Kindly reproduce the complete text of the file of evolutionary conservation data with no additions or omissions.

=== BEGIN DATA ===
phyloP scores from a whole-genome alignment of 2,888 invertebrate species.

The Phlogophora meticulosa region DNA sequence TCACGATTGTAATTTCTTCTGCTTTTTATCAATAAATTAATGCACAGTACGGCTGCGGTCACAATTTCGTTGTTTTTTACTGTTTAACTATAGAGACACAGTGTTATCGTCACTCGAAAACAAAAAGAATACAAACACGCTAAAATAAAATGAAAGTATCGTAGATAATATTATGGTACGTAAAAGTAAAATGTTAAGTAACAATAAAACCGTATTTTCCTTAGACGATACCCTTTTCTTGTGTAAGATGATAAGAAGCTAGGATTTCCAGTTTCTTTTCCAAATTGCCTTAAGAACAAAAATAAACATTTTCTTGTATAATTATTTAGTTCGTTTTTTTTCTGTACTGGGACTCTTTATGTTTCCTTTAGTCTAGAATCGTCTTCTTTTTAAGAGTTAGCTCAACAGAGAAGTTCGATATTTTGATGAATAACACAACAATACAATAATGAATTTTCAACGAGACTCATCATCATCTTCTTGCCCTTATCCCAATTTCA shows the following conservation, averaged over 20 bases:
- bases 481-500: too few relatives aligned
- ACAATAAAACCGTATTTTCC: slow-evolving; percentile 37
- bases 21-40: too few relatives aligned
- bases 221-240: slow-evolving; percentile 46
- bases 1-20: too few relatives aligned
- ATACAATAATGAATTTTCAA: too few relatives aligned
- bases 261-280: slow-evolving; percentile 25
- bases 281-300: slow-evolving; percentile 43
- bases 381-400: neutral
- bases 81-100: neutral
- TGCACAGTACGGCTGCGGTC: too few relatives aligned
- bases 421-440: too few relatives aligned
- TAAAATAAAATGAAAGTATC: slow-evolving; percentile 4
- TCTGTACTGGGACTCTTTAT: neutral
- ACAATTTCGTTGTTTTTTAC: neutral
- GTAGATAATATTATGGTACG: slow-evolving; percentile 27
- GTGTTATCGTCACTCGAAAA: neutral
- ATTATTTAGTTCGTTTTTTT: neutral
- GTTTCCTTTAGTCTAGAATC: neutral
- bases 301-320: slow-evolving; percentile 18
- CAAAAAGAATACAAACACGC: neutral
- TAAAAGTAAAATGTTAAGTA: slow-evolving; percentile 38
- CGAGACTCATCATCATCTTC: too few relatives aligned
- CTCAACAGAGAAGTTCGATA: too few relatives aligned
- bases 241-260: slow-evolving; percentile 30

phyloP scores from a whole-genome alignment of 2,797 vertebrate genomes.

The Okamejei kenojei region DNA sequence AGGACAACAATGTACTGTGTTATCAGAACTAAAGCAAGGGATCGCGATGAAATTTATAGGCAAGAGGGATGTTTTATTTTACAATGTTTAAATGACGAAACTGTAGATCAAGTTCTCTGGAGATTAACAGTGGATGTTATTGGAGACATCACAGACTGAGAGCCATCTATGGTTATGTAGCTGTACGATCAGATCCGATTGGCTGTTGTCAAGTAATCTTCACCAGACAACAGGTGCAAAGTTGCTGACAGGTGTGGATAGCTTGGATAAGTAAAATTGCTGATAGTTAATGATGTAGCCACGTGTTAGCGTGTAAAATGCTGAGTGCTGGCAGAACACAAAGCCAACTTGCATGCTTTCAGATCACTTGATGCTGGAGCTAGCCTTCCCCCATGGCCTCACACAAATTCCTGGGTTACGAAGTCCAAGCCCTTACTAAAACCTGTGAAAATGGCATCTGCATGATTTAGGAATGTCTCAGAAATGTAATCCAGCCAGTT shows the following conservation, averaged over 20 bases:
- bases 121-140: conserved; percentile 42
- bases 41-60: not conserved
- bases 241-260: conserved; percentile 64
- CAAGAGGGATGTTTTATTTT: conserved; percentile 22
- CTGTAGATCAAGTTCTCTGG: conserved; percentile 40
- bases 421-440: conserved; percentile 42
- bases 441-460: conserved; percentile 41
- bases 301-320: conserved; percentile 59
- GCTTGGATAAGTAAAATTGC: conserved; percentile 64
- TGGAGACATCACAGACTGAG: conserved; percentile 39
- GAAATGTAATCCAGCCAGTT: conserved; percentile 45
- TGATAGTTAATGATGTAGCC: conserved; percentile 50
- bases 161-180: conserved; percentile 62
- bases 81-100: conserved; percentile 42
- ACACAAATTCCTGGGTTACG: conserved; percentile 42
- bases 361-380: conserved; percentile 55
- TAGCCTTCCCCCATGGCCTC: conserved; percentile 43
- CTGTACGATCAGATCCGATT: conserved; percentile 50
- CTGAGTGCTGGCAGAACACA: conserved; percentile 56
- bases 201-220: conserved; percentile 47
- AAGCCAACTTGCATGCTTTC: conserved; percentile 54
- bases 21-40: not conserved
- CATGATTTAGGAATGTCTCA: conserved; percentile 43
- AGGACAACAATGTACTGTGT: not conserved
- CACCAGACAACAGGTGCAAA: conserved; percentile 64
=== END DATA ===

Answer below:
phyloP scores from a whole-genome alignment of 2,888 invertebrate species.

The Phlogophora meticulosa region DNA sequence TCACGATTGTAATTTCTTCTGCTTTTTATCAATAAATTAATGCACAGTACGGCTGCGGTCACAATTTCGTTGTTTTTTACTGTTTAACTATAGAGACACAGTGTTATCGTCACTCGAAAACAAAAAGAATACAAACACGCTAAAATAAAATGAAAGTATCGTAGATAATATTATGGTACGTAAAAGTAAAATGTTAAGTAACAATAAAACCGTATTTTCCTTAGACGATACCCTTTTCTTGTGTAAGATGATAAGAAGCTAGGATTTCCAGTTTCTTTTCCAAATTGCCTTAAGAACAAAAATAAACATTTTCTTGTATAATTATTTAGTTCGTTTTTTTTCTGTACTGGGACTCTTTATGTTTCCTTTAGTCTAGAATCGTCTTCTTTTTAAGAGTTAGCTCAACAGAGAAGTTCGATATTTTGATGAATAACACAACAATACAATAATGAATTTTCAACGAGACTCATCATCATCTTCTTGCCCTTATCCCAATTTCA shows the following conservation, averaged over 20 bases:
- bases 481-500: too few relatives aligned
- ACAATAAAACCGTATTTTCC: slow-evolving; percentile 37
- bases 21-40: too few relatives aligned
- bases 221-240: slow-evolving; percentile 46
- bases 1-20: too few relatives aligned
- ATACAATAATGAATTTTCAA: too few relatives aligned
- bases 261-280: slow-evolving; percentile 25
- bases 281-300: slow-evolving; percentile 43
- bases 381-400: neutral
- bases 81-100: neutral
- TGCACAGTACGGCTGCGGTC: too few relatives aligned
- bases 421-440: too few relatives aligned
- TAAAATAAAATGAAAGTATC: slow-evolving; percentile 4
- TCTGTACTGGGACTCTTTAT: neutral
- ACAATTTCGTTGTTTTTTAC: neutral
- GTAGATAATATTATGGTACG: slow-evolving; percentile 27
- GTGTTATCGTCACTCGAAAA: neutral
- ATTATTTAGTTCGTTTTTTT: neutral
- GTTTCCTTTAGTCTAGAATC: neutral
- bases 301-320: slow-evolving; percentile 18
- CAAAAAGAATACAAACACGC: neutral
- TAAAAGTAAAATGTTAAGTA: slow-evolving; percentile 38
- CGAGACTCATCATCATCTTC: too few relatives aligned
- CTCAACAGAGAAGTTCGATA: too few relatives aligned
- bases 241-260: slow-evolving; percentile 30

phyloP scores from a whole-genome alignment of 2,797 vertebrate genomes.

The Okamejei kenojei region DNA sequence AGGACAACAATGTACTGTGTTATCAGAACTAAAGCAAGGGATCGCGATGAAATTTATAGGCAAGAGGGATGTTTTATTTTACAATGTTTAAATGACGAAACTGTAGATCAAGTTCTCTGGAGATTAACAGTGGATGTTATTGGAGACATCACAGACTGAGAGCCATCTATGGTTATGTAGCTGTACGATCAGATCCGATTGGCTGTTGTCAAGTAATCTTCACCAGACAACAGGTGCAAAGTTGCTGACAGGTGTGGATAGCTTGGATAAGTAAAATTGCTGATAGTTAATGATGTAGCCACGTGTTAGCGTGTAAAATGCTGAGTGCTGGCAGAACACAAAGCCAACTTGCATGCTTTCAGATCACTTGATGCTGGAGCTAGCCTTCCCCCATGGCCTCACACAAATTCCTGGGTTACGAAGTCCAAGCCCTTACTAAAACCTGTGAAAATGGCATCTGCATGATTTAGGAATGTCTCAGAAATGTAATCCAGCCAGTT shows the following conservation, averaged over 20 bases:
- bases 121-140: conserved; percentile 42
- bases 41-60: not conserved
- bases 241-260: conserved; percentile 64
- CAAGAGGGATGTTTTATTTT: conserved; percentile 22
- CTGTAGATCAAGTTCTCTGG: conserved; percentile 40
- bases 421-440: conserved; percentile 42
- bases 441-460: conserved; percentile 41
- bases 301-320: conserved; percentile 59
- GCTTGGATAAGTAAAATTGC: conserved; percentile 64
- TGGAGACATCACAGACTGAG: conserved; percentile 39
- GAAATGTAATCCAGCCAGTT: conserved; percentile 45
- TGATAGTTAATGATGTAGCC: conserved; percentile 50
- bases 161-180: conserved; percentile 62
- bases 81-100: conserved; percentile 42
- ACACAAATTCCTGGGTTACG: conserved; percentile 42
- bases 361-380: conserved; percentile 55
- TAGCCTTCCCCCATGGCCTC: conserved; percentile 43
- CTGTACGATCAGATCCGATT: conserved; percentile 50
- CTGAGTGCTGGCAGAACACA: conserved; percentile 56
- bases 201-220: conserved; percentile 47
- AAGCCAACTTGCATGCTTTC: conserved; percentile 54
- bases 21-40: not conserved
- CATGATTTAGGAATGTCTCA: conserved; percentile 43
- AGGACAACAATGTACTGTGT: not conserved
- CACCAGACAACAGGTGCAAA: conserved; percentile 64